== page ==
Beijing startup Meicai has been raising capital at a valuation of US$2.8 billion as it seeks to expand in the China's fresh-food market.
Meaning 'beautiful vegetable' in Mandarin Chinese, Meicai was founded in 2014 with a goal of sourcing vegetables for 10 million restaurants throughout China. By using the Meicai app, restaurant owners can order specialty vegetables like bok choy and eggplant direct from the farmer. Similar ro AirBnB and Uber, the company is yet another emerging player aiming to disrupt traditional retail operations by cutting out middlemen.
Why is an app selling vegetables popular with investors?
China has over 200 million farmers but can utilise just a handful of e-commerce companies to sell their produce domestically. While China’s e-commerce industry is quite mature, most of the big e-commerce platforms such as Alibaba and JD, simply apply the existing B2C model to fresh-goods business, linking relatively small numbers of producers and retailers together.
Meicai operates in another way having developed an innovative B2B model that works as a professional purchaser for tens of thousands of restaurants. This business model maximizes scale on both the purchasing and selling ends, and also resolves common supply chain problems seen in the traditional fresh-food market.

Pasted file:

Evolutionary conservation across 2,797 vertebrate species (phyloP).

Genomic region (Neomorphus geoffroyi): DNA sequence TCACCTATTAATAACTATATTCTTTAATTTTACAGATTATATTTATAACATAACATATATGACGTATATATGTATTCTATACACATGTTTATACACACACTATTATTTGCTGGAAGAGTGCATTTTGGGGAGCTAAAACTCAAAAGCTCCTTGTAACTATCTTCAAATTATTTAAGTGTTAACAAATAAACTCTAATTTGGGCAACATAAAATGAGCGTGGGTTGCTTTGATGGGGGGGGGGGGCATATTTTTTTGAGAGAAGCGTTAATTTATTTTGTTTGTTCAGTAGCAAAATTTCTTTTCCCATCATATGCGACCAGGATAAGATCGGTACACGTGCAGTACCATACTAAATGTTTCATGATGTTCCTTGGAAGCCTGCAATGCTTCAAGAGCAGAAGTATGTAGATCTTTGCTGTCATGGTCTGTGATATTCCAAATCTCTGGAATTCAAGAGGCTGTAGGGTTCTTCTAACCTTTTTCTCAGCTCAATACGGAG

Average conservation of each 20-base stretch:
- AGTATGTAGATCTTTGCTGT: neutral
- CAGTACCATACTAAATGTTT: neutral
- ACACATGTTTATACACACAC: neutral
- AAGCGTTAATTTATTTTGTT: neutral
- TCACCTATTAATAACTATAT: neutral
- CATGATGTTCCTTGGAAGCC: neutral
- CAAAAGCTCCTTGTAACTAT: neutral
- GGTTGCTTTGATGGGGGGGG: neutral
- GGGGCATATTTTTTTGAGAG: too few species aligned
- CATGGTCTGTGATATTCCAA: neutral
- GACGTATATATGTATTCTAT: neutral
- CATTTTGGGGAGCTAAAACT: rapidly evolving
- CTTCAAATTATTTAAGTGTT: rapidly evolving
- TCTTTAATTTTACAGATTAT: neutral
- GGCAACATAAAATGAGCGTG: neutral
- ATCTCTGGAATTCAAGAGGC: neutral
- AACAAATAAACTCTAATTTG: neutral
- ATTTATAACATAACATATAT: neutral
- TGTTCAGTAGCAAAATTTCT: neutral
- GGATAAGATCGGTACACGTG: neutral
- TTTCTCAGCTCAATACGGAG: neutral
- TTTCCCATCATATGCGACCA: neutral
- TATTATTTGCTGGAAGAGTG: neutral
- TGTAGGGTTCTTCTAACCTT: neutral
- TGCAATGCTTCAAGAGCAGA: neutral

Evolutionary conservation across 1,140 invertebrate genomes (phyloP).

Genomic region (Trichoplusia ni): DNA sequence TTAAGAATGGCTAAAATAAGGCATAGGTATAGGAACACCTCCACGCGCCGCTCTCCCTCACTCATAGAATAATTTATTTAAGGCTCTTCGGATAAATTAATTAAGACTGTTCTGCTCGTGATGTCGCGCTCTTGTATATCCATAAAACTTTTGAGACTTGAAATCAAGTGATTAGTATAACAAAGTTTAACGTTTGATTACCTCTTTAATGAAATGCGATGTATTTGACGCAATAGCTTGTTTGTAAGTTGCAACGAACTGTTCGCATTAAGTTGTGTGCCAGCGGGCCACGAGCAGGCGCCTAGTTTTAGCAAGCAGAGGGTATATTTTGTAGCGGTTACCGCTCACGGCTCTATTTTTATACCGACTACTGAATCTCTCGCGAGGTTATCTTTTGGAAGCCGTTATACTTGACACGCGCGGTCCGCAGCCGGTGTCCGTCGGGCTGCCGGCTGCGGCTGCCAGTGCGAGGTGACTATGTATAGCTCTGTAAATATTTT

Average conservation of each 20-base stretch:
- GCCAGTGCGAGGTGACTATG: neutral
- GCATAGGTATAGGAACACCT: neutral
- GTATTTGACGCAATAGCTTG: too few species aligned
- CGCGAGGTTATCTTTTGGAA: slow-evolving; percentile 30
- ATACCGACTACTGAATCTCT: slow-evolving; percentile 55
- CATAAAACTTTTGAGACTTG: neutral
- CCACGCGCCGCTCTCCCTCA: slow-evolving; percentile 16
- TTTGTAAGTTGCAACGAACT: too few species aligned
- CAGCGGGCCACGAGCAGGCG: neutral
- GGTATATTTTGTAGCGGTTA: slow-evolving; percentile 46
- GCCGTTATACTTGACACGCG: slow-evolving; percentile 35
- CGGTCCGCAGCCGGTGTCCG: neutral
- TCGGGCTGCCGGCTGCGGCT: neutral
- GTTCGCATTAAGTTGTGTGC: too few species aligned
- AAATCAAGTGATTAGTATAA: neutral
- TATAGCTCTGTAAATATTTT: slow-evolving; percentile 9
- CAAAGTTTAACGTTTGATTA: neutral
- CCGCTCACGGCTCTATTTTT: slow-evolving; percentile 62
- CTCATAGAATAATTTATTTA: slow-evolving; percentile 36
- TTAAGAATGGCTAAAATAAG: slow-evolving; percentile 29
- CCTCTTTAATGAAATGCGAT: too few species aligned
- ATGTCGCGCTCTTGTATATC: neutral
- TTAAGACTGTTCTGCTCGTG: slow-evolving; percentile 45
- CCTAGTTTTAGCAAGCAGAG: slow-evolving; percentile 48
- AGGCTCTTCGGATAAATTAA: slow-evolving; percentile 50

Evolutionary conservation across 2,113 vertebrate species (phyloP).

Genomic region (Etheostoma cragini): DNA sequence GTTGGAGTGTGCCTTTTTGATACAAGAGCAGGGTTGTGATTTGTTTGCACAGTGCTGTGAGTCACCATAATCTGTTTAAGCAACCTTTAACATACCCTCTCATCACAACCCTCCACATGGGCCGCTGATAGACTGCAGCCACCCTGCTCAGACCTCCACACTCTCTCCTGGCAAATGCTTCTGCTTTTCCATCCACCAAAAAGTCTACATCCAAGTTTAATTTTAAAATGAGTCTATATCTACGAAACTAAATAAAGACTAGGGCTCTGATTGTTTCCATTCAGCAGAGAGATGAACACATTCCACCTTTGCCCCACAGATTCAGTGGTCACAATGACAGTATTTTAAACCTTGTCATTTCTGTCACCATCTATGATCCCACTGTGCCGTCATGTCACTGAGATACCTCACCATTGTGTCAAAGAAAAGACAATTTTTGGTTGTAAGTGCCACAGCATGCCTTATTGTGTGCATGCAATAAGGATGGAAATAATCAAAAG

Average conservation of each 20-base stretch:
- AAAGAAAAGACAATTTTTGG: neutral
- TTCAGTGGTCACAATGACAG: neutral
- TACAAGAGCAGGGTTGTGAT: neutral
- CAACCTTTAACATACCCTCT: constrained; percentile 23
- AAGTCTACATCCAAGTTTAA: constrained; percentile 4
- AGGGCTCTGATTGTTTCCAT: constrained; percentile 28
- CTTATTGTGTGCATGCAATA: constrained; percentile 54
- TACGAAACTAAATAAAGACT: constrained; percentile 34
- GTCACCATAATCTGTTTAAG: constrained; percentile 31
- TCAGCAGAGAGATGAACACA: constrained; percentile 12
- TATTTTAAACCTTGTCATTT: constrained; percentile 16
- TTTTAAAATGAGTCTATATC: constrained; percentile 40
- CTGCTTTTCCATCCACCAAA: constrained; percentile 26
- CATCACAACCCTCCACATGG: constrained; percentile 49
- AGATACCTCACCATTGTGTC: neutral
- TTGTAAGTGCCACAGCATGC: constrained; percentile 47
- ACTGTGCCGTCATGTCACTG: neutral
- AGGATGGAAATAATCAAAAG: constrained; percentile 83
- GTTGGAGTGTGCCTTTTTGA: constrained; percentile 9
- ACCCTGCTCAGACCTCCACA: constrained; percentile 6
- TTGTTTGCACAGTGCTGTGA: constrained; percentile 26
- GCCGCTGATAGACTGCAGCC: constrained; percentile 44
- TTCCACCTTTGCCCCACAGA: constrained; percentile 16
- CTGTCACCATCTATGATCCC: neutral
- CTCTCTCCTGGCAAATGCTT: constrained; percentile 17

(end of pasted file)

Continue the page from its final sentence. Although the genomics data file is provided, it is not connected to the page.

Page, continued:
Many restaurants choose to purchase fresh food through the Meicai app with a key reason being a lower cost but for the same quality of goods.
The time taken for product delivery is also exceptional with customers able to receive their orders twice a day, ably satisfying any restaurant's need to meet their dinners’ expectation of fresh produce. However, China's current standardisation of fresh products does pose a great challenge to Meicai as it costs a significant amount to establish and apply these standards across the whole supply chain process from purchasing to storage and finally delivery.
Also contributing to the popularity of the app, Meicai has a convenient return and exchange procedure where unsatisfactory goods can be returned or exchanged through the app.
One challenge remaining for the company is the limited capability of Chinese farmers to access the internet. As an online only mobile platform, Meicai is banking on continued technology development in China's rural areas.
Source: Bloomberg, Ebrun